Rad Am Ring 2017 and the realities of ultra racing
This past weekend I raced my bike with 24 other members of Team PHenomenal Hope. We raced 5 teams of 4 and three solo racers, and had a blast. And at the end of it all we put our jersey on the podium of the women’s solo race, which was pretty cool. I say we and not I because it really was a team effort in this race. Allow me to explain.
The photo of me lying on the table shows an incredible 10 minutes of deep sleep after about 19 hours of racing. Then – “Where am I?” – Thomas and Hap got me up and put me back on the bike at this crucial moment.
It reflects the realities of this race, which was the hardest race I’ve done. The course was difficult, I was jet lagged and not where I wanted to be in my fitness and there was so much climbing (1804 feet of climbing on each lap).
At the end of the day this race was not just about me, or about us, but about the patients for whom we ride.
The first 125 miles were great. That’s my usual comfort zone. And then I slowed a bit, took a few more food breaks and at around 12-1AM I was going at it with the race leader and for 2 laps we were ripping each other’s legs off. She found a fast wheel to jump on and I missed that chance and then I ran out of gas. She was unbelievably strong!
At 3:30 AM I started spacing and mentally started to get complacent. In fact, I started to think about giving up. Quads were shot. I wasn’t focused and on night descents a lapse in concentration could have proved dangerous. I decided to pedal back to the camp at the end of the loop, eat something – anything – with some sugar, and laid down on the concrete in front of our camp and then willed some glycogen back into my quads.
My teamie Sarah Matthews comes out for her lap and sees me there and says matter-of-factly: “Well, you’re NOT just going to lay on the concrete. You’re either going to go into the tent and warm up – and likely give up – or you’re getting back on your bike. The sun will be up within the hour and you’ll be better.”
So, I did get back on the bike. And for another 2 laps rallied. Then at 7 AM with approximately 5h to go I was ready to quit. My seat hurt, my hands were somewhat numb, and mentally I was again indifferent to RAR, and even the big races left on my calendar.
I rode until I had nothing left.
I had a wheel in from my teammate Sean, which started me feeling better, but still I felt heavy, not fit, and had plenty of complacent self talk (just be a doctor for awhile – you don’t have to race – why try to do this all anyway), so pulled off at camp, either to stop or solve this situation (leaning more towards the former).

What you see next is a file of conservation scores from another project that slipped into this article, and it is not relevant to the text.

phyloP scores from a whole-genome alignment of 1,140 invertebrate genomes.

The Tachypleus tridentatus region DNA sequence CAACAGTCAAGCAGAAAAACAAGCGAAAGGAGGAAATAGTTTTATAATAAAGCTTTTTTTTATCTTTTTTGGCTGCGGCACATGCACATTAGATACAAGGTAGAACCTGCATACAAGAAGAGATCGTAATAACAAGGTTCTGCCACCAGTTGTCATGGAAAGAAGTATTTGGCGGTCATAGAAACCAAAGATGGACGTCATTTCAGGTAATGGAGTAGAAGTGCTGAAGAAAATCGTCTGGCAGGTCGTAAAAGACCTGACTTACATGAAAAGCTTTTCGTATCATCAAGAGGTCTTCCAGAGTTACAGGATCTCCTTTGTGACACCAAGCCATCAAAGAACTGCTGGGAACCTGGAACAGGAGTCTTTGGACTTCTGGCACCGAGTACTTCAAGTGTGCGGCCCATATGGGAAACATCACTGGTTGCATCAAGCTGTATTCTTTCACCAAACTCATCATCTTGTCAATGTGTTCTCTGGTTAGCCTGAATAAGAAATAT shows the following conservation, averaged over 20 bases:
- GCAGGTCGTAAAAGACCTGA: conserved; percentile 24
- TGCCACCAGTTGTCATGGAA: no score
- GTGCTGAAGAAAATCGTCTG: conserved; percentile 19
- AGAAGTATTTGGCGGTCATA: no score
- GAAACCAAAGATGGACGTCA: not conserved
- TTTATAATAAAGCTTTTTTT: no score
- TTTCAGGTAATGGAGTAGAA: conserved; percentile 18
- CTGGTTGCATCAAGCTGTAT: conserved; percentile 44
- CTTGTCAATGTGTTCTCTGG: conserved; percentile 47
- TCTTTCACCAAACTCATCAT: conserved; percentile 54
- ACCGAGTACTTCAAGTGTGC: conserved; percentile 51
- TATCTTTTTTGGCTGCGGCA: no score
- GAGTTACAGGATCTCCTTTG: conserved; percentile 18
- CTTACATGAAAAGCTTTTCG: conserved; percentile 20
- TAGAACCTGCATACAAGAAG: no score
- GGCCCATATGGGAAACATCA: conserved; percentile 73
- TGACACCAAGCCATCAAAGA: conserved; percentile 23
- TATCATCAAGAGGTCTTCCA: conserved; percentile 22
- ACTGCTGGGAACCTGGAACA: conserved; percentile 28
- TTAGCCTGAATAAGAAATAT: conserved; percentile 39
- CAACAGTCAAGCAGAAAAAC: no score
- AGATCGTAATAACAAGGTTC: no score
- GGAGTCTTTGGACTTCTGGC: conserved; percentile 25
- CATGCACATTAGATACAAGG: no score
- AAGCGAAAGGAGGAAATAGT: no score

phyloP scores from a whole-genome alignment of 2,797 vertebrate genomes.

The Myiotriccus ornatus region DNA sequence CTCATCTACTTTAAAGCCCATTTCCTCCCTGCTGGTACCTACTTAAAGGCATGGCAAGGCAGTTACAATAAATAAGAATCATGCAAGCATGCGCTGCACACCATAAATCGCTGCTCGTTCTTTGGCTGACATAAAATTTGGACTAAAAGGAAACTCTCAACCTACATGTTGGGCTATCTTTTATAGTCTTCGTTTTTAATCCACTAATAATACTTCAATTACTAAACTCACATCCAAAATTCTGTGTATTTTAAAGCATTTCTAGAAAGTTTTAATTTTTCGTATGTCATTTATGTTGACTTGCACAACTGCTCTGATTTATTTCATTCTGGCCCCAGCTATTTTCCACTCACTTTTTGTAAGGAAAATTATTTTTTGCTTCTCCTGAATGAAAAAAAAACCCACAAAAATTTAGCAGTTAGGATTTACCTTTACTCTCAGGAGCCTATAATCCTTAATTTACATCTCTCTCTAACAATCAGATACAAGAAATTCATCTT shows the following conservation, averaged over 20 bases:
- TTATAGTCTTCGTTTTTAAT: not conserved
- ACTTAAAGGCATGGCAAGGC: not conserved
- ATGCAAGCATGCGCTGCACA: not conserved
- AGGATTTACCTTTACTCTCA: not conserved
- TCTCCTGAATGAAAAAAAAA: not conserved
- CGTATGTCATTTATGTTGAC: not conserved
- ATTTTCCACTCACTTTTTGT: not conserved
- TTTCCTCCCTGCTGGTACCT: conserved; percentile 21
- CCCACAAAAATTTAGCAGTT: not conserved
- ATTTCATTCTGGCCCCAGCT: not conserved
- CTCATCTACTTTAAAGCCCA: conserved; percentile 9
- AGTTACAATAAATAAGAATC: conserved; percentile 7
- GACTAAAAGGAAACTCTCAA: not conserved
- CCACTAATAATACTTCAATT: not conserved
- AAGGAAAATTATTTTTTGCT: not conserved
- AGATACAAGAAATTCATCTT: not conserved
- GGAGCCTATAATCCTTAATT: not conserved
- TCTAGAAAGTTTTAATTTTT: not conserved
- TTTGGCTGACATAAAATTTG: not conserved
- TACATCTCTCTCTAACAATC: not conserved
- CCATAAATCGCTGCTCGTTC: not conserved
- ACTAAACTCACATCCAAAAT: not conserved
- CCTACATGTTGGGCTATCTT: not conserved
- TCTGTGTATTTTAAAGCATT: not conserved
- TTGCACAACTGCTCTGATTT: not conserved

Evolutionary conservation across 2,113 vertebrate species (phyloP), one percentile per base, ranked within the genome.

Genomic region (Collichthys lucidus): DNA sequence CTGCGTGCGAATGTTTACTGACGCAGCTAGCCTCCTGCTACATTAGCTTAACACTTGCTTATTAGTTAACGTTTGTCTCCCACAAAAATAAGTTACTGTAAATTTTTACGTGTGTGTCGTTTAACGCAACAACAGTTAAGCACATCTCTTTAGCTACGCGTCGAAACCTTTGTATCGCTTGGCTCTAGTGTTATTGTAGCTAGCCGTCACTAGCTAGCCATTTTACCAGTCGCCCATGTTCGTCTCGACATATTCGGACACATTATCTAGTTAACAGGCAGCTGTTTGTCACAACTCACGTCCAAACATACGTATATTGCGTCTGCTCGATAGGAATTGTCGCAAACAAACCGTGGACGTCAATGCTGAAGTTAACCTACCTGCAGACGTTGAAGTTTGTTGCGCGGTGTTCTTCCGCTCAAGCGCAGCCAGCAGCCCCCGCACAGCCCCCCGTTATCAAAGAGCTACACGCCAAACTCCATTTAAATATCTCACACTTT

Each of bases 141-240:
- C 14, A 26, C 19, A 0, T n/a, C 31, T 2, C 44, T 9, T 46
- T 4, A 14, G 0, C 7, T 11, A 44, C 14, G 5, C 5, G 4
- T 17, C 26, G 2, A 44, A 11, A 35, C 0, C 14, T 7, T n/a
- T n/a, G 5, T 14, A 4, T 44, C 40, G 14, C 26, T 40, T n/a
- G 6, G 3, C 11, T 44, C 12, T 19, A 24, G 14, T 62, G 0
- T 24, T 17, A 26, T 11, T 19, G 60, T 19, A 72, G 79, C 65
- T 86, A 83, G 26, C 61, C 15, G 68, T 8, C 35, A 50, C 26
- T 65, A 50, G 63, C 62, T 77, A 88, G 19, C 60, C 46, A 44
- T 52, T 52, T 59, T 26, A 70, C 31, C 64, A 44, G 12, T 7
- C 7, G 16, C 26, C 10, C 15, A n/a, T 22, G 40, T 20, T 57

This time Thomas, our physio, was back. He said you’re not giving up. You need to eat, have a bit of coffee, a rest and massage and get back on your bike. You came a long way from the United States to give in now. Katrin and Hap were right there too, and they all came up with a strategy to get me on for 2 more laps, Hap leading for me in the very last lap of the race. On the final lap every hill took me down to 5 km/h (3 mph) and it was so slow. On the big hill I contemplated walking at the steep section, like many other riders I saw doing, but didn’t give in. And at the end (1h20m instead of the 1h05m laps for the first part of the race) Hap knew I was done. Every sarcomere from my quads spent. I rode until I had nothing left.
I learned that when I think I’m done, I truly can go farther. You listen to your body, make adjustments, and draw on your support and you can push forward. That is the essence of ultra.
Even more so, I’ll tell you this: To get through this challenge – like life’s challenges – it is essential to have a strong team. Without my teammates, my friends, I would have stopped at 15 laps and likely even given up ultra for awhile. That’s the dark place of indifference that they pulled me out of. And definitely we would not have made the podium. That’s what team is about – helping you get through the dark times and realize the best version of yourself.
At Rad Am Ring, we each overcame something. Some form of discomfort – mental and or physical. Everyone. And we likely did so not only because of intrinsic fortitude or stubbornness, but because of who we raced with and who we race for. And to me think that’s what makes this team truly special.
At the end of the day this race was not just about me, or about us, but about the patients for whom we ride, and we all kept our focus on that.
Thank you, Team PH. It is my goal to be the teammate to my team that you are to me.
And thank you to our presenting sponsor, Actelion, our Rad Am Ring event sponsor, Bayer, as well as Gilead, Panache, and our sponsors and supporters, who help make this team possible every single day. Also a special shout out to my local bike shop, Big Ring Cycles in Golden, who helped me pack up the bike for this undertaking and also provided my Skratch nutrition for the race.
Finally, thank you to the people who have supported my fundraising for Team PHenomenal Hope and our PHenomenal Impact fund. Your generous donations mean so much to me as we launch ahead and work towards funding our first research grant. With your help, we’re getting closer, which means hopefully we’ll continue to get closer to actually beating this disease and winning the real race against PH.
Join me in this race: If you haven’t yet donated and would like to support me in the bigger PH race, please consider making a donation to my page: teamph.org/patty – just click the “support Patricia” button. Any amount helps! Thank you.